An 48-megapixel camera and a 3D ToF camera work together to get your favourite shots for the View 20. PHOTO: Wilson Wong
The 25-megapixel front-facing camera certainly has a lot of data to work with but how the smartphone processes your images is also important. Here, the skin has that artificial look that I am not a fan of. PHOTO: Wilson Wong
The Huawei Mate 20 Pro’s portrait modes are also in the View 20, which is a surprise. Here you can see the swirly bokeh but the subject extraction is not as accurate.. PHOTO: Wilson Wong
The Honor View 20 h├ís inherited the Huawei Mate 20 Pro’s Night Scene mode too. The difference is in the way the colour, contrast and sharpness are processed. Some may prefer this look but I find it a tad too sharp with colours bordering on being over saturated. PHOTO: Wilson Wong
Honor View 20’s editing can be quite aggressive as it over-sharpens to the point that the dark skies are peppered with dots. PHOTO: Wilson Wong

For users who love saturated colours, the View 20 captures vivid images best suited for landscapes and objects such as flowers.

When it comes to portraits that often use a shallow depth of field, the View 20 does not perform as well as I have hoped for. I am a fan of a more natural hue for my images, so I’m not crazy about the aggressive fashion that the View 20 processes images.

Perhaps a bigger kink in the View 20 is its face unlock feature. Without a notch to hold a 3D face recognition system, the phone does not work as consistently as, say, the Huawei Mate 20 Pro, especially in poor light conditions.

I would rather rely on the fingerprint sensor located at the back to unlock the phone. It is faster and more secure.

There is an infrared blaster so you can use a remote controller app to control your TV, set-top box and air conditioner. The presence of a 3.5mm headphone jack is certainly welcome. PHOTO: Wilson Wong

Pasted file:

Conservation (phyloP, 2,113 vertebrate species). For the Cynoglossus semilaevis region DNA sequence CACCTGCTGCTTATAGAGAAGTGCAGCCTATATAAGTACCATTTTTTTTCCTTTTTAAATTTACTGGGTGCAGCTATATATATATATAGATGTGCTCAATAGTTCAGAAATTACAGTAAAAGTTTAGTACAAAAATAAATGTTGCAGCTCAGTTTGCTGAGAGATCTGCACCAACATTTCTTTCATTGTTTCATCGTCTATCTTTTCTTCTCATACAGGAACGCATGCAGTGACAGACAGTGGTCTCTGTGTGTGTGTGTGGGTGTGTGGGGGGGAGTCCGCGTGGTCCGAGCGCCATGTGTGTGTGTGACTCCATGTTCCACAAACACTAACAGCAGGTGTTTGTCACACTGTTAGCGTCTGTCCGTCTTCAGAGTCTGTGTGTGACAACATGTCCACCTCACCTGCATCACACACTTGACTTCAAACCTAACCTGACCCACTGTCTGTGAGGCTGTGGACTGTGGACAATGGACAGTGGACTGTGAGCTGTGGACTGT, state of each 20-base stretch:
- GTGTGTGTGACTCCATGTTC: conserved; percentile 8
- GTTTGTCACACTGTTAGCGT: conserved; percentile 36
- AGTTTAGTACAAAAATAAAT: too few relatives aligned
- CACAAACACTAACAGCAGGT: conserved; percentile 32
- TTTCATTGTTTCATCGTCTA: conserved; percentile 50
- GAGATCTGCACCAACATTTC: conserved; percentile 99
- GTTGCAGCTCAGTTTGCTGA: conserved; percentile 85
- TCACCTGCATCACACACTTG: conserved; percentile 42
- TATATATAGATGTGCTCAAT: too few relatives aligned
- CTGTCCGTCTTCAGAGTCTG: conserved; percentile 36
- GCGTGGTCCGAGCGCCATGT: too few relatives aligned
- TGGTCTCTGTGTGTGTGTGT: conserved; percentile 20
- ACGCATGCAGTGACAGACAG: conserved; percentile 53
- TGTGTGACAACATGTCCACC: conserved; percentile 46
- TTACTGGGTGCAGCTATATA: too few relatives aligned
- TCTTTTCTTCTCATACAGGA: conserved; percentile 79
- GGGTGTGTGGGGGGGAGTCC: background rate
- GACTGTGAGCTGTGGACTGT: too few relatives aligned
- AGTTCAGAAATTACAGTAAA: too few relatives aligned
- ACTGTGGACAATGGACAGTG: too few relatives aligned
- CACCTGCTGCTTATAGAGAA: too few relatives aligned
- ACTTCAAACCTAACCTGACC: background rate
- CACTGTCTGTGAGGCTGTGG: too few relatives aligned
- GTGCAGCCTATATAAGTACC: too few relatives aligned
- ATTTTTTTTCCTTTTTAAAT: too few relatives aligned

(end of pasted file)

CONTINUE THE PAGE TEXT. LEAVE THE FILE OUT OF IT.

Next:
The View 20’s audio is quite disappointing as it has only one down-firing speaker should you decide not to use the headphones. I can easily muffle it with my finger and I might miss calls if putting the phone in my pocket. PHOTO: Wilson Wong

Costing S$829, the View 20 is priced more like a flagship phone than a budget model the Honor brand is known for. Then again, flagship phone prices have pushed past S$1,000 in the past couple of years, led by the Apple iPhone.

That makes the View 20 value for money, actually, since it has 8GB of RAM and 256GB of storage space and is being powered by a flagship Kirin 980 chipset.

There’s also an option for a cheaper S$699 model, which has 6GB RAM and 128GB of storage, so Honor is still coming up with phones for more budget-conscious users. Don’t fret, bargain hunters.

What will disappoint some users is that the View 20 isn’t simply a cut-price version of a Huawei Mate 20, despite a highly similar spec sheet. For me, the image quality on the Mate 20 is still superior.

That’s not to slight the Honor View 20 at all. A well made phone with a bountiful of flagship performance and features without making you break the bank, it is a welcome alternative to increasingly expensive flagship models.